View Full Version : My dad gives Ubuntu 6.06 a try!

July 15th, 2006, 04:26 PM
Hello everybody!
I will tell you how my dad has given Ubuntu 6.06 a try today and what he loved most about it:

The story began in the morning when I came to my dad's room to try out how Ubuntu 6.06 will work on my dad's computer hardware. I didn't even want to convince my dad of giving Ubuntu a try or something I just wanted to test how it'll work on his PC. If there's an end-user on Earth-that's my dad without any doubt. :) I was absolutely confident that one shouldn't even start trying confessing him in Linux superiority. He surfs the net a little (Firefox), listens to music a lot (iTunes) and translates scientific articles (many Windows based dictionaries and Word). So I gained access to his computer, put the Ubuntu CD into drive and started booting into Live session. But soon I've noticed that my dad watches all my actions carefully. He knew about Ubuntu a little 'cause I've been telling him about it earlier, but I really couldn't expect such interest. "What are you doing?" he asked. "I'm going to test how Ubuntu works with your computer hardware" was the answer. One of the main reasons was will the Ubuntu 6.06 detect his AudioTrak Prodigy 7.1 sound card (http://www.audiotrak.net/prodigy71.htm) properly 'cause one of the prevoius Ubuntu versions couldn't do it. It's a semi-professional sound card by the way.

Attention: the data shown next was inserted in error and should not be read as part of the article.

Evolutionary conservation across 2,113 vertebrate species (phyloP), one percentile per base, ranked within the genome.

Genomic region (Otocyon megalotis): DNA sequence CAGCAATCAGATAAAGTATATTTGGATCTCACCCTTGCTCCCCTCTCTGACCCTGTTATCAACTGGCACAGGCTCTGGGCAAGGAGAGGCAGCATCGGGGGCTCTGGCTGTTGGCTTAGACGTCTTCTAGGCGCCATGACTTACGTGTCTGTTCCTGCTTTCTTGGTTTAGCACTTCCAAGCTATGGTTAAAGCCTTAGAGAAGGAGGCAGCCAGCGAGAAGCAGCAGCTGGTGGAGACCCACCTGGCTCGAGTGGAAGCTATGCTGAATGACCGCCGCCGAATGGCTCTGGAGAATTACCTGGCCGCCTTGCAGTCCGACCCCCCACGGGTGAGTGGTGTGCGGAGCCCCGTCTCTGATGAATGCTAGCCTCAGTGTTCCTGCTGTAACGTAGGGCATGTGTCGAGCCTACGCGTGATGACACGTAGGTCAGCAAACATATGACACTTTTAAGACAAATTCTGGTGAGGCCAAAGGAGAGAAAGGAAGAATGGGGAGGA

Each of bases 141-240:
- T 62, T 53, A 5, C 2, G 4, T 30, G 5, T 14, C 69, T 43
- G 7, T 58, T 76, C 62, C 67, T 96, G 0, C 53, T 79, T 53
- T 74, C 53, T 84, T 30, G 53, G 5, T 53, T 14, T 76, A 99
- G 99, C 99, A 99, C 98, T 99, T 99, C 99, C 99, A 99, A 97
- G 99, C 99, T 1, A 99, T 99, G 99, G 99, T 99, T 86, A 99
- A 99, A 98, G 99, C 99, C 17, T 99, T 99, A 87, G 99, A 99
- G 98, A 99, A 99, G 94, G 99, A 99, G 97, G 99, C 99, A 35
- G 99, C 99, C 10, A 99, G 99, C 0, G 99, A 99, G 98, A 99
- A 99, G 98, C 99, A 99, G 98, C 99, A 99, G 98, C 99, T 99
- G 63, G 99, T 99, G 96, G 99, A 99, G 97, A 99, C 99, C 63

So I froze listening to the sounds going from the speakers as the Live CD booted into graphics. And I heared them! Yet it seemed to me that the sounds are deeper and clearer than in Windows. But I thought that I was wrong about that and father was not in the room at the moment so I couldn't ask him.

I've been playing with Ubuntu Live session as my dad came back. "Is there anything similar to calculator?" he asked. "Yes, of course!" I answered and launched calculator for him and switched it into a scientific view. I knew he was not satisfied with it's analogue in Windows so i hoped that he would like it. And he did! "Do you want me to install it on your hard disk permanently?" I asked jokingly. "Yes, why not!" he answered. So I did.:) The installation went smooth as usual so I will not go into details about it.